23 lectures about: Political Cinema
Video essayist Kevin B. Lee and the collectivists of the Digital Disarmament Movement rewire the image loops of desktop documentaries and the rules of shooter games. If hacking is an art form, this session testifies to its philosophical power.
Kleber Mendonça Filho temporarily sets his jury duties aside to reflect on filmmaking in Brazil from his multiple vantage points as screenwriter, director, critic and festival organiser and hones in on the mechanics of exclusion he turns inside out in his cinema.
A cinema is more than a room with a screen. Meet film fanatics from Chile, Burkina Faso and the United Arab Emirates keen to learn about founding sustainable community cinemas as safe spaces where encounter, exchange and freedom of expression are guaranteed.
Viola Shafik argues that cinema has always been a tool for collective resistance in the Arab world. Her thesis finds a contemporary example in the latest work of Nadir Bouhmouch, whose documentary is the outcome of a participatory process initiated and driven by those portrayed.
What's right and wrong is a matter of perception. Young filmmakers and artists from Lesotho, South Africa and Spain debate changing perceptions and question contradictory representations of Africa, which drift in and out of the continent.
Chart the metamorphosis of facts into fiction with the directors and actors from festival contenders God Exists, Her Name is Petrunya (Competition) and Skin (Panorama), both of which tell stories deeply rooted in their respective national and political contexts.
Just how tricky can online storytelling get? Talent Alumni Bass Breche and Amin Dora, the Lebanese architects of numerous interactive web series talk about the intricacies of online storytelling and share tales of financing and censorship with the audience.
A group of experts from the fields of architecture, design, international development and social innovation engage with Talents and the audience in a hands-on workshop to visualize an alternate history of our present and recreate the future.
It’s hardly a mistake to question aspects of a beloved art. International Jury members from the fields of acting, directing, curating and film criticism get together to face up to their personal mishaps and faults in the film world. Don’t let this chance for a collective catharsis go by!
On fast food, prison, drugs or nuclear bombs, Eric Schlosser is a tracking dog with a sensitive nose for power, politics and other machinations. He shares his insights into how his prying investigative research jumps from the page to become mind-changing films (Food, Inc.).
Mischa Leinkauf, one half of media and installation artist duo Wermke/Leinkauf, discusses how he keeps his unruly street art aesthetic fresh and his art world beneficiaries thirsting for more.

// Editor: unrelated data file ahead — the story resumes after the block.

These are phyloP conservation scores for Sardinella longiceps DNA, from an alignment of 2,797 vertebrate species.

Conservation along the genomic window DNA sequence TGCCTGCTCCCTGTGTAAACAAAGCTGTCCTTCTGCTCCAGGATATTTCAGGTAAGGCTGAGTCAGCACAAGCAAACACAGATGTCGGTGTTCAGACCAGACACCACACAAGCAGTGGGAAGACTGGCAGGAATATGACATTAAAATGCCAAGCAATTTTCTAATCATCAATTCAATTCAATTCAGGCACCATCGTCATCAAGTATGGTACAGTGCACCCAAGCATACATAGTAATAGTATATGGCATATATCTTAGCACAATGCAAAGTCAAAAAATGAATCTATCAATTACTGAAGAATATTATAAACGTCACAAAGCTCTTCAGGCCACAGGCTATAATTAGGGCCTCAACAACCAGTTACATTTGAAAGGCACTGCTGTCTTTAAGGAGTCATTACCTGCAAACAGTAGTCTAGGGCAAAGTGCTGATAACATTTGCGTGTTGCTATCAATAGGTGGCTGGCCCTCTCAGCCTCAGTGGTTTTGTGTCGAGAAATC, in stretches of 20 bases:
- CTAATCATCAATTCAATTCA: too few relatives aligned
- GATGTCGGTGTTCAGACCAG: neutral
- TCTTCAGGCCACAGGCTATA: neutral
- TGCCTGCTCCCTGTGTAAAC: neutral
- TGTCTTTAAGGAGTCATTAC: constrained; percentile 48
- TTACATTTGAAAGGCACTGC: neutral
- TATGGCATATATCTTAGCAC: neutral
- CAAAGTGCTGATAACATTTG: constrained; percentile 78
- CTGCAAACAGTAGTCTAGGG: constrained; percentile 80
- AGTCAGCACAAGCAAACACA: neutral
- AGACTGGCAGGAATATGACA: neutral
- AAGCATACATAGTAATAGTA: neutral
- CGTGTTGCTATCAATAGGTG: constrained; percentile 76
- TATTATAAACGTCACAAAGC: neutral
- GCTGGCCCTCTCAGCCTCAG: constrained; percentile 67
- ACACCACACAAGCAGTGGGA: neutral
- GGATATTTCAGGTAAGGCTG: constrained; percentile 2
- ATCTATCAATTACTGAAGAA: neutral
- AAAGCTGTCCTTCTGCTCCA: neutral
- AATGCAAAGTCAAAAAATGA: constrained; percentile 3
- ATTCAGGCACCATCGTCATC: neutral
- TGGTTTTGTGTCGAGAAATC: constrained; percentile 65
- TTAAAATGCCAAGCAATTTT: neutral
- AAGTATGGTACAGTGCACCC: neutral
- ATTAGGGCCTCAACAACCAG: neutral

In Berlin to premiere his four hour-long musical in Competition, Lav Diaz contemplates how awakening the ghosts of the past can lend meaning to the secrets of our existence.
Uncovering the stories behind images, filmmaker Lauren Greenfield and video essayist Kevin B. Lee investigate the potentials of visual culture as well as the social forces trying to shape our imaginations.
Spanish director Isabel Coixet presents her brand new short It’s Not That Cold Siberia, an ode to writer and artist John Berger, and her joyful experience that the best inspirations often come from chance encounters on the road.
Turkish directors and journalists consider how both their films and publications can be breeding grounds for stories and the exchange about truth and critique in turbulent times.
Making space tangible by situating the viewer within it, Icelandic artist Olafur Eliasson’s works challenge his audience to take personal responsibility for the consequences of shaping spaces, as well as ideas.
Filmmakers, curators, bloggers and specialists for audience engagement consider how the web enables us to rethink documentary production as an ongoing holistic process of creating impact and democratic cultural exchange long before the release of the film.
Presenting this year at the Berlinale a fictional portrait of Karl Marx and a doc about race in America, Haitian director Raoul Peck uses cinema to illuminate alternate historical realities.
Known for tackling unsavory subjects obscured by power and corruption, Acadamy Award-winning documentary director Alex Gibney joins Talents to share his strategies to discover hidden truths.
The phrase “on the move” suggests not only the filmic dramatization of flight, deportation, new beginnings – but also the political dimensions of migration: how are social and cultural relations affected, and what social structures and horizons…
Since its inauguration in 1987, the Teddy Award has made the Berlinale a home for queer cinema. It stands for the recognition of the many facets of a cinema that resists sexual stereotypes and any kind of heteronormativity. To celebrate the Teddy’s…
Filmmaker Denis Côté (Competition 2016: Boris without Béatrice) reflects on his enigmatic movies, how he connects with mysterious characters and why a question can be the better answer in the dialogue with an audience.
The current changes that the Arab world is undergoing are immense and unpredictable, bringing up many quintessential questions about the fundamentals of societies in the Middle East and Northern Africa. This panel will grapple with how some of these …